My husband and I have had a house in PR for 24 years. For two of those years we taught English and ESL at Interamericana, the second largest PR university. Our neighbors have children in the public grade schools. In a nutshell: the educational system in PR is a joke!!! Bureaucratic and corrupt. Five examples: (1) In the elementary schools near us if a teacher is sick or absent for any reason, there is no class that day. (2) Trying to get a textbook changed at Interamericana requires about a year or more of bureaucratic shinnanigans (3) A colleague at Interamericana told us that he’d taught in Africa (don’t remember where) for a few years and PR was much worse in terms of bureaucracy and politics. ( (4) The teaching method in PR is for the teacher to stand in front of the class, read from the textbook verbatim, and have the students repeat what he or she read. And I’m not speaking just about English – this goes for all subjects. 5) Interamericana is supposed to be a bi-lingual iniversity. In practice, this means the textbooks are in English, the professor reads the Spanish translation aloud, and the usually minimal discussion is in Spanish. …

Public school spending in Puerto Rico is $7,429 per student versus $10,658 per student in the U.S. Puerto Rico spends more per student than Utah and Idaho and slightly less than Oklahoma.

Puerto Rico spends less than half as much as the U.S. average on Instruction: $3,082 in Puerto Rico vs. $6,520 in America, significantly less than any American state. But Puerto Rico spends more than the U.S. average on Total Support Services ($3,757 vs. $3,700). Puerto Rico is especially lavish when it comes to the shifty-sounding subcategories of General Administration ($699 in PR vs. $212 in America) and Other Support Services ($644 vs. $347). PR spends more per student on General Administration than any state in America, trailing only the notorious District of Columbia school system, and more even than DC and all 50 states on the nebulous Other Support Services.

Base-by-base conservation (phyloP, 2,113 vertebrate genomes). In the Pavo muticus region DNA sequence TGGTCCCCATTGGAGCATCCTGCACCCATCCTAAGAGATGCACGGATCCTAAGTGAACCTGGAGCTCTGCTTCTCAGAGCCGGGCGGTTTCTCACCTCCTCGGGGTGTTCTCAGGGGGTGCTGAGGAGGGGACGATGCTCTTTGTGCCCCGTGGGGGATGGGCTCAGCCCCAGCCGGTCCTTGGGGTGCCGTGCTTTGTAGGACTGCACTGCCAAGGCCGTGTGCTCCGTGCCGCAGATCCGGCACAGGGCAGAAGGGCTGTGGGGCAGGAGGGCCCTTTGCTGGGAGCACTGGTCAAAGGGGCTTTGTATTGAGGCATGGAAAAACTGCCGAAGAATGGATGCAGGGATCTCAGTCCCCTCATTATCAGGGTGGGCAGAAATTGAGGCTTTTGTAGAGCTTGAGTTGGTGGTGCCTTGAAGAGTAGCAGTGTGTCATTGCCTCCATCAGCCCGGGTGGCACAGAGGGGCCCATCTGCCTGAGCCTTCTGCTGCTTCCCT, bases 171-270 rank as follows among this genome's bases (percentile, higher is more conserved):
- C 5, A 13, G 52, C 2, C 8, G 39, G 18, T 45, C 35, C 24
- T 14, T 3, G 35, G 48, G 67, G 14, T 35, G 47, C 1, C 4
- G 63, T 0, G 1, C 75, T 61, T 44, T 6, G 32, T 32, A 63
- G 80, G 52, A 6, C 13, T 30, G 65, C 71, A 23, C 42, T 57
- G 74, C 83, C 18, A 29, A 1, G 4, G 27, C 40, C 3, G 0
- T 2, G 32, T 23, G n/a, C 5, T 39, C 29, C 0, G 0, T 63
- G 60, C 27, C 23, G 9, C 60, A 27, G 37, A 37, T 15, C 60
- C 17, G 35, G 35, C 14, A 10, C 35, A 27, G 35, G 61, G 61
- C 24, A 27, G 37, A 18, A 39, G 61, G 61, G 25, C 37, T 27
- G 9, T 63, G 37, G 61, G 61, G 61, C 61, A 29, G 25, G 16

Being a schoolteacher apparently doesn’t pay well in PR, but it looks like a job cooking the books somewhere in the K-12 bureaucracy could be lucrative.

The NAEP scores for Puerto Rico and the U.S. are for just public school students.

A higher percentage of young people in Puerto Rico attend private schools than in the U.S. The NAEP reported:

In Puerto Rico, about 23 percent of students in kindergarten through 12th grade attended private schools as of the 2011-2012 school year, compared with 10 percent in the United States. Puerto Rico results are not part of the results reported for the NAEP national sample.